The Black Death Of India And The Peasant 's Revolt

1688 WordsMar 15, 20177 Pages
Introduction This report will examine the causes and affects of the Black Death in India and the Peasant’s Revolt in England, during the medieval period lasting from the 5th century to the 15th century (500-1500s). Throughout the report, information will include significant individuals involved or affected by the event, a significant occurrence during each event, and finally the interconnections that can be established between the Peasant’s Revolt and Black Death. The Black Death The Black Death is said to be the worst catastrophe ever recorded throughout the medieval period. It was a slow and grim way to die as it caused throbbing fever and painful swelling of the lymph glands called buboes (Black spots) that develops when you…show more content…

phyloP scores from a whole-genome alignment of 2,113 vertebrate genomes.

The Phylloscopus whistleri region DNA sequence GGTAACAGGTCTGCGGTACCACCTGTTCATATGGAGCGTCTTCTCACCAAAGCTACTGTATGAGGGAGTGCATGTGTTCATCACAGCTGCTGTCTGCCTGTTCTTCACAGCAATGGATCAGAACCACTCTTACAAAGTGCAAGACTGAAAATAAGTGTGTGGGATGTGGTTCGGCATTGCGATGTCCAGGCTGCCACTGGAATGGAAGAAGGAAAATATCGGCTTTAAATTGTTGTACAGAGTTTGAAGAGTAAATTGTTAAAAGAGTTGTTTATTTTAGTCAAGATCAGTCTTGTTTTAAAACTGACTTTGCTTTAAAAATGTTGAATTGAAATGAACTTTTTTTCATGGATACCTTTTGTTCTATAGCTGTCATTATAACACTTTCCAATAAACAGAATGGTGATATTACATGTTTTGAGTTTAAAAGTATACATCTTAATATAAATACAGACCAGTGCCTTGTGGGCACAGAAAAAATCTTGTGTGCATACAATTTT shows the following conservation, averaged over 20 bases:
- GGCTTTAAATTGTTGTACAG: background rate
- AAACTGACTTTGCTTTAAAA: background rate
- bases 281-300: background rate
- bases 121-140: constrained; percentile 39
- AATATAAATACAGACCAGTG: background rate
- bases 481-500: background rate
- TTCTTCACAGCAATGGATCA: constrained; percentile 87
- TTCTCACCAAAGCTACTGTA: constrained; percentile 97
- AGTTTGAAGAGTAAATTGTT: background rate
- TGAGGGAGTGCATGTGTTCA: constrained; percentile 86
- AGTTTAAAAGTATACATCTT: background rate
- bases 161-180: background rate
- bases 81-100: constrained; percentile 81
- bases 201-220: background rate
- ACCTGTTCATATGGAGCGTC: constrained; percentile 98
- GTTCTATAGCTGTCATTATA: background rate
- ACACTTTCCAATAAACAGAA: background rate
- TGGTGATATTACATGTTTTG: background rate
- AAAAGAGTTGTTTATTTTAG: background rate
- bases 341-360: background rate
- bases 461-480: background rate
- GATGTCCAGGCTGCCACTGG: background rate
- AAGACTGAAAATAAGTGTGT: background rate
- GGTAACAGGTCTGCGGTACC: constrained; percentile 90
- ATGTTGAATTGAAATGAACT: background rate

There is no recorded evidence of the Black Death affecting India during the 14th century. Instead it has been said to start later in India around the 17th century. The plagues normal biome is semi arid grassland and therefore the plague has evidently avoided India, which consisted of tropical rainforest biomes. This is why the first ‘hit’ of the disease has been said to pass India but come back later because of trade routes constantly moving back and forth. Impacts of the Black Death in India During the middle ages the Black Death did not affect India dramatically or create any large complications. From numerous sources, only a few hundred people died throughout the whole medieval period from the plague in India. Even if there were small outbreaks, there is not enough recorded evidence of population decline in India. Although there weren’t many incidents, emperors were still alert of the plague. The first documented account was in 1644 however this is no longer in the medieval period. Emperor Jahangir There is no documented evidence of anyone in truth dying or affected by the plague during the middle ages, although there is definitely evidence of India being affected later. Emperor Jahangir in Hindustan, India in 1616 had heard rumours of the plaque killing seventeen people on a trade route just outside of the Indian borders. He visited the scene of the bodies and found buboes on the bodies reassuring that the virus was contracted by the pneumonic plague.

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